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The first black woman to win the Booker Prize reveals that she struggled with racial identity as a child

First black woman to win the Booker Prize Bernadine Evaristo reveals she struggled with racial identity as a child and would cross the road to avoid being seen with her ‘very dark’ father

  • Bernadine Evaristo has revealed that she struggled with racial identity as a child
  • She grew up in Woolwich, South East London in the 60s and 70s
  • “ There was nothing around us that told us it was a good thing to be a person of color, ” she recalled during an interview on Desert Island Discs

The first black woman to win a Booker award, Bernadine Evaristo, has revealed that she struggled with racial identity as a child.

Evaristo recalled how as a child growing up in the 60s and 70s she would deliberately cross the road to avoid being seen with her ‘very dark’ father because she ‘didn’t want to be associated with him’.

The acclaimed author, 61, grew up in Woolwich, South East London and was the daughter of a white English teacher and a Nigerian welder.

The first black woman to win a Booker award, Bernadine Evaristo, has revealed she struggled with racial identity as a child

The first black woman to win a Booker award, Bernadine Evaristo, has revealed she struggled with racial identity as a child

Speaking today on Radio 4 on Desert Island Discs, Evaristo recalled, “ I remember when I was about 11 I saw him walk up the street and cross the road because I didn’t want to say hello to him because I did not ‘I want to be associated with him.

‘I mean that feels awful now, but it was because when I grew up in the 1960s and 1970s, in a very white area, there was nothing around us telling us that it was a good thing to have a person of color. ‘

Evaristo was the fourth of eight children and said she and her siblings had learned nothing about their Nigerian origins while growing up. Her father, born Julius Taiwo Obayomi Evaristo, took the English name Danny.

‘He [my father] had four boys, four girls at a time when there was a lot of racism on the streets before the Race Relations Act, ”she said.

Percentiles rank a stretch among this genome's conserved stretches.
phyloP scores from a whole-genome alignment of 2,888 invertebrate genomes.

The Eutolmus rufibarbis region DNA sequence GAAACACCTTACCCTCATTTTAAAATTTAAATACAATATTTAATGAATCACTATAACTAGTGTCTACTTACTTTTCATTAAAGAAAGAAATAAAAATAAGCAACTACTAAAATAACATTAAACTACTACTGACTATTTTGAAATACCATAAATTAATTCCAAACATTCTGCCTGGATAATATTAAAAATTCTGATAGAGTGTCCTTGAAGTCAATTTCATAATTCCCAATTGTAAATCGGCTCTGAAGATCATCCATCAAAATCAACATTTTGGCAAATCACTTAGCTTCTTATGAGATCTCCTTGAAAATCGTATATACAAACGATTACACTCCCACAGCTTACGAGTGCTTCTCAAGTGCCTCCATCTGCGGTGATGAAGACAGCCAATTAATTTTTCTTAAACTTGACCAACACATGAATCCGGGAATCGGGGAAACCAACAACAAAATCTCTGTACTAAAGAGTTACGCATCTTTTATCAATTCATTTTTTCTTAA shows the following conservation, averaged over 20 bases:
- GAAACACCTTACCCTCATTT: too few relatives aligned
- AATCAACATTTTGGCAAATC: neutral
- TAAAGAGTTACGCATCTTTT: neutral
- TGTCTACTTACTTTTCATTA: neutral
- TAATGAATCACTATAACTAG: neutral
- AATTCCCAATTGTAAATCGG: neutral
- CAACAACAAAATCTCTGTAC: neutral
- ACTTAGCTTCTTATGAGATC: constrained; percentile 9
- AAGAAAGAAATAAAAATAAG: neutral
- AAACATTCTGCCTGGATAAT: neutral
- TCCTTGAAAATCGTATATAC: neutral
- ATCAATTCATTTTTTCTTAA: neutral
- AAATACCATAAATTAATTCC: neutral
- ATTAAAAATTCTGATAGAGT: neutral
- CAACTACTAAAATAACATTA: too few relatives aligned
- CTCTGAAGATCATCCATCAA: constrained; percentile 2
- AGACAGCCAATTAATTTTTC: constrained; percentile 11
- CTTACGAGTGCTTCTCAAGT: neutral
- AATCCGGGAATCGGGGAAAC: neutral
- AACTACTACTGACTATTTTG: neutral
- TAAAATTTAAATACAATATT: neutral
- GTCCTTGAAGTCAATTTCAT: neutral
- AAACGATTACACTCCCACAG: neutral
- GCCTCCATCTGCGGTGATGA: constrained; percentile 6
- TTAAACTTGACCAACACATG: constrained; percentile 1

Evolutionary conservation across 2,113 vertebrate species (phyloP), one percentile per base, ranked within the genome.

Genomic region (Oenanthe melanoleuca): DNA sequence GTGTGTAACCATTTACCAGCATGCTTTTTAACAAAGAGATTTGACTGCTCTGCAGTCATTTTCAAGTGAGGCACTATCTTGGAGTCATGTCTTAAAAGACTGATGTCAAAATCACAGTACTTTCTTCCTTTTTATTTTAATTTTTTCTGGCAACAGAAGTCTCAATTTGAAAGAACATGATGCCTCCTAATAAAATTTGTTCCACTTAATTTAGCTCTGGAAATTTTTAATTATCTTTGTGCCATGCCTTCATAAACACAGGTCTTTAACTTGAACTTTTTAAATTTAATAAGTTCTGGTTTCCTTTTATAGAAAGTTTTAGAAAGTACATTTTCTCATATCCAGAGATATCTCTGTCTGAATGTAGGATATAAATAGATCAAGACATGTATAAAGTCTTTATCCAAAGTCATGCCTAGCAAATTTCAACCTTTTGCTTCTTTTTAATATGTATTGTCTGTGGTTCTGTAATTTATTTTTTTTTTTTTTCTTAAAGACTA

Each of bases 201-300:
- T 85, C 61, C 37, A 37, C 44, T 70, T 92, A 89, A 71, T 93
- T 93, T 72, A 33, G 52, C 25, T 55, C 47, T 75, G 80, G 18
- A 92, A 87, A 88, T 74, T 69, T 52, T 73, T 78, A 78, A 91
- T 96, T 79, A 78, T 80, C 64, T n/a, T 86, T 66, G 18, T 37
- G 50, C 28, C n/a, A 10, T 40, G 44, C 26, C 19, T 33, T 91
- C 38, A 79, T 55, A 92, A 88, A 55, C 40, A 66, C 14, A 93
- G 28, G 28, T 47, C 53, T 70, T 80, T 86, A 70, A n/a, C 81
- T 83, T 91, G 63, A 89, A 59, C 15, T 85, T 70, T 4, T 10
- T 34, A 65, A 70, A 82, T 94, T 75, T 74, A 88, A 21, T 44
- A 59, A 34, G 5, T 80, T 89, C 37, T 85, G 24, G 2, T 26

Bernadine Evaristo

Bernadine Evaristo

Her father, Julius Taiwo Obayomi Evaristo, who took the name Danny

Her father, Julius Taiwo Obayomi Evaristo, who took the name Danny

Evaristo, on the left, was the fourth of eight children and said she and her siblings had learned nothing about their Nigerian ancestry growing up, and her father, born Julius Taiwo Obayomi Evaristo, on the right, took the English name Danny.

“So he had kids in a society where it was okay to be racist, and he had to protect us.”

The Race Relations Act 1965 was the first piece of legislation in the UK to address the prohibition of racial discrimination.

The law banned racial discrimination in public places and criminalized the promotion of hatred based on “color, race, or ethnic or national origin.”

Evaristo believes her father’s reluctance to tell his children about Nigerian culture was because he was concerned about them. ‘He hasn’t told us anything. He later said that he wanted us to grow up as English children, so it would not be wise to tell us about his past or pass on his language, Yoruba. ‘

Evaristo is depicted as a child, second right, with the rest of her family. Evaristo was the fourth of eight children and said she and her siblings had learned nothing about their Nigerian origins while growing up

Evaristo is depicted as a child, second right, with the rest of her family. Evaristo was the fourth of eight children and said she and her siblings had learned nothing about their Nigerian origins while growing up

Evaristo is depicted as a child, second right, with the rest of her family. Evaristo was the fourth of eight children and said she and her siblings had learned nothing about their Nigerian origins while growing up

She also explained how she would be referred to as ‘half caste’ by other black people in the UK because of her mixed ancestry. ‘Growing up we were called … half caste and it didn’t feel like an insult. That was what people of mixed race were called, ”she said.

The author’s Booker-winning novel ‘Girl, Woman, Other’ topped the top-selling charts for five weeks during the summer in the wake of the widespread Black Lives Matter protests.

She became the first BAME woman and the first black British writer to top the British paperback fiction charts.

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